Crisis brings out the best and worst in people, says leadership expert John Maxwell, and the world-changing effects of COVID-19 have presented a proving ground to reveal who the true leaders are in workplaces across the country.
"A crisis separates the players from the pretenders," said Maxwell, who is the author of dozens of books on leadership, the most recent of which is Change Your World.
Maxwell characterized the COVID-19 crisis as "a great time to find out who your leaders are, because you'll never know who they are by what they say." Rather, real leaders are revealed "by what they do in a very difficult time."
Maxwell shared his thoughts on leadership and embracing change during the latest episode of the "21st Century Business Forum," which features monthly one-on-one online interviews with some of the nation's most prominent business minds and thought leaders. The forum is presented by Arkansas Business and sponsored by CHI St. Vincent.
Next: The Business Forum continues on March 10 with best-selling author Renee Mauborgne, named the No. 1 Management Thinker in the world. Register here to watch Mauborgne's webcast for free.
The greatest leaders are those "who are able to make adjustments" when times and conditions change, Maxwell said. That's especially the case when the world around us changes for the worse.
"It's our response to bad things that determines whether bad things become good things or whether bad things become worse things," Maxwell said. "You can't be a resilient leader and be a resistant leader," he noted. Rather, leaders must be open to learning and growing.
From a personal perspective, Maxwell shared that his greatest leadership challenge "isn't leading other people; it's leading me. And leading me isn't easy, because it's more than words. It's example."
Maxwell said leaders must first apply leadership principles to themselves, beginning with "good values," which give you the moral authority and credibility to lead others.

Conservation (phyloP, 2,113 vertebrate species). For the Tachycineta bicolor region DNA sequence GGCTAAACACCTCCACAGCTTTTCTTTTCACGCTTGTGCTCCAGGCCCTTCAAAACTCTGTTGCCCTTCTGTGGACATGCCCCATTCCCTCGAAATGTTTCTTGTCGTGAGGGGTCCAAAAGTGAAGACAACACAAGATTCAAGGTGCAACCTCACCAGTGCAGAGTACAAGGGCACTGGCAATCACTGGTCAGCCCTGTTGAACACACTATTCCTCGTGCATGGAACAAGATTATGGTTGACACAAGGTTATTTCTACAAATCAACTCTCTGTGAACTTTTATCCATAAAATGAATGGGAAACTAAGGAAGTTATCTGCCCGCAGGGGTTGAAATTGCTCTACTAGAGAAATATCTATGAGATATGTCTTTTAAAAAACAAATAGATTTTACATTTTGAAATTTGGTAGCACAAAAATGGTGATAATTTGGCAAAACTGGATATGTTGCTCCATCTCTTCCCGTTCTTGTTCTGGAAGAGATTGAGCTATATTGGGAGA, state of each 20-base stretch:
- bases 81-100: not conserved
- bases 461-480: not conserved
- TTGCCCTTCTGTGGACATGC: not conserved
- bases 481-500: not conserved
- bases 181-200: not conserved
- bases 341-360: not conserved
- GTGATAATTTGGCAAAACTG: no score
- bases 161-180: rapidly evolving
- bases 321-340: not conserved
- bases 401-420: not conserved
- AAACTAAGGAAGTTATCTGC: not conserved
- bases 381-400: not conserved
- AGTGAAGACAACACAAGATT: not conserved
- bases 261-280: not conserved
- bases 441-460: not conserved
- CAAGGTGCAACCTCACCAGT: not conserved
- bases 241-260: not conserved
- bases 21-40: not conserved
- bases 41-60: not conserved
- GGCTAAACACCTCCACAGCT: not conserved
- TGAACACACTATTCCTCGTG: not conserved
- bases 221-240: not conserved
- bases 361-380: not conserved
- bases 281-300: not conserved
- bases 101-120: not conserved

"When people learn good values and then they live them, they become more valuable," he said. "They become more valuable to themselves, they become more valuable to their families, they become more valuable to their neighbors." It is what he calls the "values lift." And the cornerstone of those values is living by the Golden Rule, where you treat others the way you'd like to be treated.
According to Maxwell, the most effective way for leaders to discuss values is to share them in small groups, or what he calls "transformation tables." He is using this technique in Guatemala, where he said almost 2 million people have participated in the concept, including ex-prisoners who have stayed out of prison since their release.
Asked by the Business Forum's host, author Jon Gordon, to name three things leaders should do in 2021, Maxwell shared the following:
- "Leave the world of good intentions and go to the world of good action." People are attracted by action, he said.
- "A decision to take action still isn't an action." Act on your decisions, he said.
- Don't have a "trying" attitude, have a "doing" attitude. "If I have a 'trying' attitude I'm asking myself "Can I?" But if I have a 'doing' attitude I'm asking myself "How can I?" The answer then becomes figuring out the best way to deal with a problem or situation.